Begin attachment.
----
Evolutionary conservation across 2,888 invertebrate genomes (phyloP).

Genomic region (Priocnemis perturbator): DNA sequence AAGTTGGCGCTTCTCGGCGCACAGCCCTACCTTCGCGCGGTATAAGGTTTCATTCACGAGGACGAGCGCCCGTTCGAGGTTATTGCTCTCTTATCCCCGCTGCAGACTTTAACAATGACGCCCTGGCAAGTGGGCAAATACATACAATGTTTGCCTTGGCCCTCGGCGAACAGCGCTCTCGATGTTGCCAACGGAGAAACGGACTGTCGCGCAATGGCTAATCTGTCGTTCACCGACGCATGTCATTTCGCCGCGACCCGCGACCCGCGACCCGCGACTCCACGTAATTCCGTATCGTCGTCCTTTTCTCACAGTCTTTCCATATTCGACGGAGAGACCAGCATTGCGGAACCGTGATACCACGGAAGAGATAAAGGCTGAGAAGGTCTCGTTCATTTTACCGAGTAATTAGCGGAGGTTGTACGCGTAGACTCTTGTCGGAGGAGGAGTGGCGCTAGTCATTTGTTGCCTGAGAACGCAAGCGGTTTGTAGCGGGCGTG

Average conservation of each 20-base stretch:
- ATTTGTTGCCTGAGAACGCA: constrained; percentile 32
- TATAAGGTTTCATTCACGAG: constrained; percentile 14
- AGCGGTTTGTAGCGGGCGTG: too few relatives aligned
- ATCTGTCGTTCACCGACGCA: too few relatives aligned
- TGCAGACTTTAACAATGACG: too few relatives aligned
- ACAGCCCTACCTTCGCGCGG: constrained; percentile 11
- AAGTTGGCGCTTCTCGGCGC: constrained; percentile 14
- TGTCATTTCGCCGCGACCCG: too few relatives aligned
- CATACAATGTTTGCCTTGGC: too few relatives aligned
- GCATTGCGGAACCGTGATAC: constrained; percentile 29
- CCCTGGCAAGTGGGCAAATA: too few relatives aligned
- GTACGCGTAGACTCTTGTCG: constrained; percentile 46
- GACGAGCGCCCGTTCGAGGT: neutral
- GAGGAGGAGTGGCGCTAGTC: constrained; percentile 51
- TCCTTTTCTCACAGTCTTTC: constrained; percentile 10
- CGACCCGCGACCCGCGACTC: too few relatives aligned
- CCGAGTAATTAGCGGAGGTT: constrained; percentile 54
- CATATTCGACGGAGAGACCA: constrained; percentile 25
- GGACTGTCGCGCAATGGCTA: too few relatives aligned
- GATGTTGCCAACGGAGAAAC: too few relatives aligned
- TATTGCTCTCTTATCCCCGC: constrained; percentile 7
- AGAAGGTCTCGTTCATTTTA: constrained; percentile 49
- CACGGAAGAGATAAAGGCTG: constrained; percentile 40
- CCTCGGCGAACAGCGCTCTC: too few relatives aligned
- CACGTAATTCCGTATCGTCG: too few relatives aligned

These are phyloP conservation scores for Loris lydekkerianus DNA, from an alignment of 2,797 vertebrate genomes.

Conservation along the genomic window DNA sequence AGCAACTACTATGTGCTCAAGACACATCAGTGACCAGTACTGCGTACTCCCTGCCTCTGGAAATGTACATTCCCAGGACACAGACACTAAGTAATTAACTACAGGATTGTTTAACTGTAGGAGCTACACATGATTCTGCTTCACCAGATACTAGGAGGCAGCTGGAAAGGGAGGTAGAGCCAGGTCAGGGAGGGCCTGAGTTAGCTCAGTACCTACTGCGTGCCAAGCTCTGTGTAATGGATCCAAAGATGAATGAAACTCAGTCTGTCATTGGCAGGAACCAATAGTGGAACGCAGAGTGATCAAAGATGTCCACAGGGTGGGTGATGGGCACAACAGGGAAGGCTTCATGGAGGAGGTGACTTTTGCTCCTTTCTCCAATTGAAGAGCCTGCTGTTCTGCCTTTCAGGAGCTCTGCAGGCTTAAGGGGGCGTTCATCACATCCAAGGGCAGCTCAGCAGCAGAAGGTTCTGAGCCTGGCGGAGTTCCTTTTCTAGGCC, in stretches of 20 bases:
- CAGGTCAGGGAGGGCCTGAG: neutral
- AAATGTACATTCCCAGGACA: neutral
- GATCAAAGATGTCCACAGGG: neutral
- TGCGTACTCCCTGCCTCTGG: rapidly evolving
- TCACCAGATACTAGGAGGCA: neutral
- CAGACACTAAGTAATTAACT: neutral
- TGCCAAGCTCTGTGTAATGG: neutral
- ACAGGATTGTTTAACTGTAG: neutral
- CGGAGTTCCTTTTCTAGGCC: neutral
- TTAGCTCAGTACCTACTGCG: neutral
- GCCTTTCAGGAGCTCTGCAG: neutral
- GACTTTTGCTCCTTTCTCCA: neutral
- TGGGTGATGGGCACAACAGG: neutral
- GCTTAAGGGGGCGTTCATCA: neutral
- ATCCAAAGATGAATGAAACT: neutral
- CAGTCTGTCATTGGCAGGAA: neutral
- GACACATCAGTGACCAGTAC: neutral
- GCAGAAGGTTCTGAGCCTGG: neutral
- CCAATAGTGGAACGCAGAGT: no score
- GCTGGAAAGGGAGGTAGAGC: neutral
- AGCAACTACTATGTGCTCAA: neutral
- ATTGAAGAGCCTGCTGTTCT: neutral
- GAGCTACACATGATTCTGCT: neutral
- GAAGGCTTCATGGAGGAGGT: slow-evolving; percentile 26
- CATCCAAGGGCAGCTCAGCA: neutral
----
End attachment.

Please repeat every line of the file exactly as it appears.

Evolutionary conservation across 2,888 invertebrate genomes (phyloP).

Genomic region (Priocnemis perturbator): DNA sequence AAGTTGGCGCTTCTCGGCGCACAGCCCTACCTTCGCGCGGTATAAGGTTTCATTCACGAGGACGAGCGCCCGTTCGAGGTTATTGCTCTCTTATCCCCGCTGCAGACTTTAACAATGACGCCCTGGCAAGTGGGCAAATACATACAATGTTTGCCTTGGCCCTCGGCGAACAGCGCTCTCGATGTTGCCAACGGAGAAACGGACTGTCGCGCAATGGCTAATCTGTCGTTCACCGACGCATGTCATTTCGCCGCGACCCGCGACCCGCGACCCGCGACTCCACGTAATTCCGTATCGTCGTCCTTTTCTCACAGTCTTTCCATATTCGACGGAGAGACCAGCATTGCGGAACCGTGATACCACGGAAGAGATAAAGGCTGAGAAGGTCTCGTTCATTTTACCGAGTAATTAGCGGAGGTTGTACGCGTAGACTCTTGTCGGAGGAGGAGTGGCGCTAGTCATTTGTTGCCTGAGAACGCAAGCGGTTTGTAGCGGGCGTG

Average conservation of each 20-base stretch:
- ATTTGTTGCCTGAGAACGCA: constrained; percentile 32
- TATAAGGTTTCATTCACGAG: constrained; percentile 14
- AGCGGTTTGTAGCGGGCGTG: too few relatives aligned
- ATCTGTCGTTCACCGACGCA: too few relatives aligned
- TGCAGACTTTAACAATGACG: too few relatives aligned
- ACAGCCCTACCTTCGCGCGG: constrained; percentile 11
- AAGTTGGCGCTTCTCGGCGC: constrained; percentile 14
- TGTCATTTCGCCGCGACCCG: too few relatives aligned
- CATACAATGTTTGCCTTGGC: too few relatives aligned
- GCATTGCGGAACCGTGATAC: constrained; percentile 29
- CCCTGGCAAGTGGGCAAATA: too few relatives aligned
- GTACGCGTAGACTCTTGTCG: constrained; percentile 46
- GACGAGCGCCCGTTCGAGGT: neutral
- GAGGAGGAGTGGCGCTAGTC: constrained; percentile 51
- TCCTTTTCTCACAGTCTTTC: constrained; percentile 10
- CGACCCGCGACCCGCGACTC: too few relatives aligned
- CCGAGTAATTAGCGGAGGTT: constrained; percentile 54
- CATATTCGACGGAGAGACCA: constrained; percentile 25
- GGACTGTCGCGCAATGGCTA: too few relatives aligned
- GATGTTGCCAACGGAGAAAC: too few relatives aligned
- TATTGCTCTCTTATCCCCGC: constrained; percentile 7
- AGAAGGTCTCGTTCATTTTA: constrained; percentile 49
- CACGGAAGAGATAAAGGCTG: constrained; percentile 40
- CCTCGGCGAACAGCGCTCTC: too few relatives aligned
- CACGTAATTCCGTATCGTCG: too few relatives aligned

These are phyloP conservation scores for Loris lydekkerianus DNA, from an alignment of 2,797 vertebrate genomes.

Conservation along the genomic window DNA sequence AGCAACTACTATGTGCTCAAGACACATCAGTGACCAGTACTGCGTACTCCCTGCCTCTGGAAATGTACATTCCCAGGACACAGACACTAAGTAATTAACTACAGGATTGTTTAACTGTAGGAGCTACACATGATTCTGCTTCACCAGATACTAGGAGGCAGCTGGAAAGGGAGGTAGAGCCAGGTCAGGGAGGGCCTGAGTTAGCTCAGTACCTACTGCGTGCCAAGCTCTGTGTAATGGATCCAAAGATGAATGAAACTCAGTCTGTCATTGGCAGGAACCAATAGTGGAACGCAGAGTGATCAAAGATGTCCACAGGGTGGGTGATGGGCACAACAGGGAAGGCTTCATGGAGGAGGTGACTTTTGCTCCTTTCTCCAATTGAAGAGCCTGCTGTTCTGCCTTTCAGGAGCTCTGCAGGCTTAAGGGGGCGTTCATCACATCCAAGGGCAGCTCAGCAGCAGAAGGTTCTGAGCCTGGCGGAGTTCCTTTTCTAGGCC, in stretches of 20 bases:
- CAGGTCAGGGAGGGCCTGAG: neutral
- AAATGTACATTCCCAGGACA: neutral
- GATCAAAGATGTCCACAGGG: neutral
- TGCGTACTCCCTGCCTCTGG: rapidly evolving
- TCACCAGATACTAGGAGGCA: neutral
- CAGACACTAAGTAATTAACT: neutral
- TGCCAAGCTCTGTGTAATGG: neutral
- ACAGGATTGTTTAACTGTAG: neutral
- CGGAGTTCCTTTTCTAGGCC: neutral
- TTAGCTCAGTACCTACTGCG: neutral
- GCCTTTCAGGAGCTCTGCAG: neutral
- GACTTTTGCTCCTTTCTCCA: neutral
- TGGGTGATGGGCACAACAGG: neutral
- GCTTAAGGGGGCGTTCATCA: neutral
- ATCCAAAGATGAATGAAACT: neutral
- CAGTCTGTCATTGGCAGGAA: neutral
- GACACATCAGTGACCAGTAC: neutral
- GCAGAAGGTTCTGAGCCTGG: neutral
- CCAATAGTGGAACGCAGAGT: no score
- GCTGGAAAGGGAGGTAGAGC: neutral
- AGCAACTACTATGTGCTCAA: neutral
- ATTGAAGAGCCTGCTGTTCT: neutral
- GAGCTACACATGATTCTGCT: neutral
- GAAGGCTTCATGGAGGAGGT: slow-evolving; percentile 26
- CATCCAAGGGCAGCTCAGCA: neutral